A General History of the Science and Practice of Music, Volume 2

Novello, Ewer & Company, 1875
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Page 614 - That we on earth, with undiscording voice May rightly answer that melodious noise ; As once we did, till disproportion'd sin Jarr'd against nature's chime, and with harsh din Broke the fair music that all creatures made To their great Lord, whose love their motion sway'd In perfect diapason, whilst they stood In first obedience, and their state of good.
Page 547 - Touching musical harmony, whether by instrument or by voice, it being but of high and low in sounds a due proportionable disposition, such notwithstanding is the force thereof, and so pleasing effects it hath in that very part of man which is most divine, that some have been thereby induced to think that the soul itself by nature, is, or hath in it harmony.
Page 521 - Nay, their endeavour keeps in the wonted pace : but there is, sir, an eyry of children, little eyases, that cry out on the top of question, and are most tyrannically clapp'd for't : these are now the fashion ; and so berattle the common stages, (so they call them.) that many wearing rapiers are afraid of goose quills, and dare scarce come thither.
Page 819 - Tom") WIT AND MIRTH ; or, PILLS TO PURGE MELANCHOLY. Being a Collection of the best Merry Ballads and Songs, Old and New. Fitted to all Humours, having each their proper Tune for either Voice or Instrument ; most of the Songs being new set.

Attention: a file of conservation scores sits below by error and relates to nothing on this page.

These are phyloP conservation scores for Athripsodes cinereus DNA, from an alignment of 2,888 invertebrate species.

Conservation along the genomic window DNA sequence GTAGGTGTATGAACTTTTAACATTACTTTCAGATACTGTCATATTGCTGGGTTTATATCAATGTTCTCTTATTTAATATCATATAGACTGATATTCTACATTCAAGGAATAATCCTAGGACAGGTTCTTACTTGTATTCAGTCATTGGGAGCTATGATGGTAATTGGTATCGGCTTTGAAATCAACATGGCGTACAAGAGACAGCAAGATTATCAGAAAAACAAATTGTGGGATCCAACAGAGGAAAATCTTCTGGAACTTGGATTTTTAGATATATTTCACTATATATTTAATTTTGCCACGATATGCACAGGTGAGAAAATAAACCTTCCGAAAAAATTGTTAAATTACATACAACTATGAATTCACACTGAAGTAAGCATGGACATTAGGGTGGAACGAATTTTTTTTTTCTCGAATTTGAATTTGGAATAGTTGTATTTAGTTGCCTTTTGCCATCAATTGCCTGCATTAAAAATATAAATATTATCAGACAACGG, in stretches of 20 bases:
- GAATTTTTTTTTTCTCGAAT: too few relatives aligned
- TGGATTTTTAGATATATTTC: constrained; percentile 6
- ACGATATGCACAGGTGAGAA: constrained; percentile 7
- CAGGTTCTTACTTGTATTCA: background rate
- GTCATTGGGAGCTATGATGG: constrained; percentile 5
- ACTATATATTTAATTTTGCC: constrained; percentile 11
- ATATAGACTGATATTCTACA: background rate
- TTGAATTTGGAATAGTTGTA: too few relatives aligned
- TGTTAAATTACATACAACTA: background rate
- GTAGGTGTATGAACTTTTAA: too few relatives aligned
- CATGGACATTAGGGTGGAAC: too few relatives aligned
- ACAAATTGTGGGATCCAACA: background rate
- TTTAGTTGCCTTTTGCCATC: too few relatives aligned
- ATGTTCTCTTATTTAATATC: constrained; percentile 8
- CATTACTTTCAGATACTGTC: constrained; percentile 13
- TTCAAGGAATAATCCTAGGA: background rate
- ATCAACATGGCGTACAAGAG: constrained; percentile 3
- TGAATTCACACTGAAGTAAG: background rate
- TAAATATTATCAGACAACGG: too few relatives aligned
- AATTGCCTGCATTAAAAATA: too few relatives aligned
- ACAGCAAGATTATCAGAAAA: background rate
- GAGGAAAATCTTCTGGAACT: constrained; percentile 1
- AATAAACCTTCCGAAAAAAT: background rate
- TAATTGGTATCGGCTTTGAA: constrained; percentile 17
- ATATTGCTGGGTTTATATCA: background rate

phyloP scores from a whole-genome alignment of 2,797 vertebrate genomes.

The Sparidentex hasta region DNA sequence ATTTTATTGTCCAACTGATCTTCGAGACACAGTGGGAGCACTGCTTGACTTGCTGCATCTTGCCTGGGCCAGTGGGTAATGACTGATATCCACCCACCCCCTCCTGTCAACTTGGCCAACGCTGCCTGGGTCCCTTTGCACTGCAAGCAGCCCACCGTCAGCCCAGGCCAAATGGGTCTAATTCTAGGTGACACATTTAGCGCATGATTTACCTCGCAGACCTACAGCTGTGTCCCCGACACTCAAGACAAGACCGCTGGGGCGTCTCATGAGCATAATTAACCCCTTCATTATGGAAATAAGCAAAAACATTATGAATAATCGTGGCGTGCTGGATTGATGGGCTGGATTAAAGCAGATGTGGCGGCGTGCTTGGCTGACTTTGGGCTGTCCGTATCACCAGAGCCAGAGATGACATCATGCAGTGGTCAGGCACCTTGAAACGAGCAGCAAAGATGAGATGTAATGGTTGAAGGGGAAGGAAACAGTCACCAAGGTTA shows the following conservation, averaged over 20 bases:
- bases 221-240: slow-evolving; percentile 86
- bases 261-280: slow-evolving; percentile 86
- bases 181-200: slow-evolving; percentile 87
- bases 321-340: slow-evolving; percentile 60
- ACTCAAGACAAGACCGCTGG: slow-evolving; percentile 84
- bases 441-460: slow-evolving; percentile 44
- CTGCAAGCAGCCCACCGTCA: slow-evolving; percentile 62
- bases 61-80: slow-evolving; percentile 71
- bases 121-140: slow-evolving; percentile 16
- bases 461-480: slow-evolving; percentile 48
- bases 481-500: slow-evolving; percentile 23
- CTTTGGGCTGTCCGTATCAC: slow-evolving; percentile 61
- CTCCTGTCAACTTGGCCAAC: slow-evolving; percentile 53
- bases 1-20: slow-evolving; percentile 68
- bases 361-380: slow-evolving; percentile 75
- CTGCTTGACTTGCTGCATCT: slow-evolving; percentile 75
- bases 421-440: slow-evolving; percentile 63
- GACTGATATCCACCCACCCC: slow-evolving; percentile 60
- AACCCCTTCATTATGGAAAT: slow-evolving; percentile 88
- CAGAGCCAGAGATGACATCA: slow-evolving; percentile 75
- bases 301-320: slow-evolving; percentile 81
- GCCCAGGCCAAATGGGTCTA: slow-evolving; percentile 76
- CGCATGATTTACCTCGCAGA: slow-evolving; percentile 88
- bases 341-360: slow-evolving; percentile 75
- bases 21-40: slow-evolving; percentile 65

Page 547 - In harmony the very image and character even of Virtue and Vice is perceived, the mind delighted with their resemblances, and brought by having them often iterated into a love of the things themselves. For which cause there is nothing more contagious and pestilent than some kinds of harmony ; than some, nothing more strong and potent unto good.
Page 543 - Christ was the word that spake it; He took the bread and brake it; And what the word did make it, That I believe, and take it.
Page 547 - ... iterated into a love of the things themselves. For which cause there is nothing more contagious and pestilent than some kinds of harmony; than some, nothing more strong and potent unto good. And that there is such a difference of one kind from another, we need no proof but our own experience, inasmuch as we are at the hearing of some more inclined unto sorrow and heaviness, of some more mollified and softened in mind ; one kind apter to stay and settle us, another to move and stir our affections;...
Page 809 - York and its neighbourhood as they were at the end of the last century and at the beginning of this. And in deference to the feelings of some masculine contributors of
Page 547 - ... of the thing itself, when it drowneth not utterly, but fitly suiteth with matter altogether sounding to the praise of God, is in truth most admirable, and doth much edify, if not the understanding, because it teacheth not, yet surely the affection, because therein it worketh much. They must have hearts very dry and tough, from whom the melody of the psalms doth not sometime draw that wherein a mind religiously affected delighteth.
Page 744 - Author he has faithfully endeavoured a just imitation of the most fam'd Italian Masters ; principally, to bring the Seriousness and gravity of that sort of Musick into vogue, and reputation among our Country-men, whose humour, 'tis time now, should begin to loath the levity and balladry of our neighbours...

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